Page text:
By Eric Schweibenz
On April 10, 2013, ALJ David P. Shaw issued the public versions of Order No. 128 (dated November 1, 2012) and Order No. 129 (dated November 7, 2012) in Certain Personal Data and Mobile Communications Devices and Related Software (Inv. No. 337-TA-710).

According to Order No. 128, Complainant Apple Inc. (“Apple”) moved to strike Respondents High Tech Computer Corp. and HTC America Inc.’s (collectively, “HTC”) invalidity/unenforceability, written description, and prosecution history estoppel defenses on the ground of issue preclusion, arguing that the products at issue in the enforcement proceeding infringe the asserted claims for the very same reasons and based on the very same claim constructions that the ALJ and the Commission relied on in the violation investigation to conclude that HTC’s products infringe, and that HTC litigated and lost on each of the aforementioned defenses.  HTC argued that Apple was asserting new theories of infringement in the enforcement proceeding that depend on a broader claim scope than previously reviewed by the Commission and which implicate claim constructions and prior art that were not at issue during the violation phase.  The Commission Investigative Staff (“OUII”) agreed with Apple, contending that neither party can seek to broaden (or narrow) the scope of the asserted claims in the enforcement proceeding, and that HTC had a full and fair opportunity to litigate its defenses in the violation phase.  ALJ Shaw agreed with Apple and the OUII, and granted the motion under the doctrine of collateral estoppel.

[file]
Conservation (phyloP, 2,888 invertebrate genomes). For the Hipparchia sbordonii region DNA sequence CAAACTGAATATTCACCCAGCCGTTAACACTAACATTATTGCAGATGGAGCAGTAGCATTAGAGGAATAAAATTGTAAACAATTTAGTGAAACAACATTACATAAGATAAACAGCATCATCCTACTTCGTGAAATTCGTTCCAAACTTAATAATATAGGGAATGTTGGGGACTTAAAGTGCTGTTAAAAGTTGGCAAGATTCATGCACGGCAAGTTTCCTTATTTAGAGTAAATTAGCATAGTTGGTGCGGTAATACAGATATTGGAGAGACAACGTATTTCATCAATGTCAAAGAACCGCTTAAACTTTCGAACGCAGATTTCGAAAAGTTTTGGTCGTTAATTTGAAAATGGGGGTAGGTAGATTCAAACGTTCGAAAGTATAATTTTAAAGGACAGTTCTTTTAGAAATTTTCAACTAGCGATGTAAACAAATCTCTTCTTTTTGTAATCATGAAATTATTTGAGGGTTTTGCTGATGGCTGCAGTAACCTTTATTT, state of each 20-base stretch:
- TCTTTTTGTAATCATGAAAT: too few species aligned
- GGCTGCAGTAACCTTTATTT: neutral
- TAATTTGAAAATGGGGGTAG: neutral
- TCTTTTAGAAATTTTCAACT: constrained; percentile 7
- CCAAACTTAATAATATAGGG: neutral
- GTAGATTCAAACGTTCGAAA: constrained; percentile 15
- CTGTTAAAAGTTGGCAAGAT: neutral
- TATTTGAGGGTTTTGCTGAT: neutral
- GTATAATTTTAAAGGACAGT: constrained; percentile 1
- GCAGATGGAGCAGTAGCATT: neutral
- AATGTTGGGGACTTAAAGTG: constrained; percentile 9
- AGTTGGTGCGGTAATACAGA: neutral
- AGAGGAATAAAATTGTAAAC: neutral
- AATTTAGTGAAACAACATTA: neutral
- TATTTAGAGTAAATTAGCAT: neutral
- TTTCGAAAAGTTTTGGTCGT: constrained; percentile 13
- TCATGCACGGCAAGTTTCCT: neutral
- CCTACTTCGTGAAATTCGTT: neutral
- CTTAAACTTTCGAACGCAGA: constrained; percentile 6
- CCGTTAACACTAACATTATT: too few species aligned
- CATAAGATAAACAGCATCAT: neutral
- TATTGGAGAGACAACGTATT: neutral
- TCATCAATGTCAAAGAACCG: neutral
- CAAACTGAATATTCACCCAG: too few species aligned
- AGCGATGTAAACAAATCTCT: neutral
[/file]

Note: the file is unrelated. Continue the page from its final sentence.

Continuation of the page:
According to Order No. 129, nonparty Zone Solutions, LLC (“Zone Solutions”) and Kevin Morris and Larry Sutton of nonparty Brightpoint, Inc. (collectively, “Brightpoint”) moved to quash subpoenas directed to Zone Solutions, Morris and Sutton, arguing that their testimony would be cumulative of testimony provided by Brightpoint’s corporate representative and that the timing of the subpoenas presented an undue burden.  Apple countered that the information sought was relevant to whether HTC engaged in misconduct in its effort to circumvent the Commission’s limited exclusion order, and that Brightpoint’s corporate witness could not answer numerous highly relevant questions, repeatedly referring to Morris as the individual most knowledgeable.  The OUII agreed with Apple and opposed the motion.  ALJ Shaw found that Zone Solutions and Brightpoint failed to establish that the relevance of the discovery sought, the needs of the requesting party, and the potential hardship in responding to the subpoenas weighed in favor of quashing the subpoenas.  Thus, the motion was denied.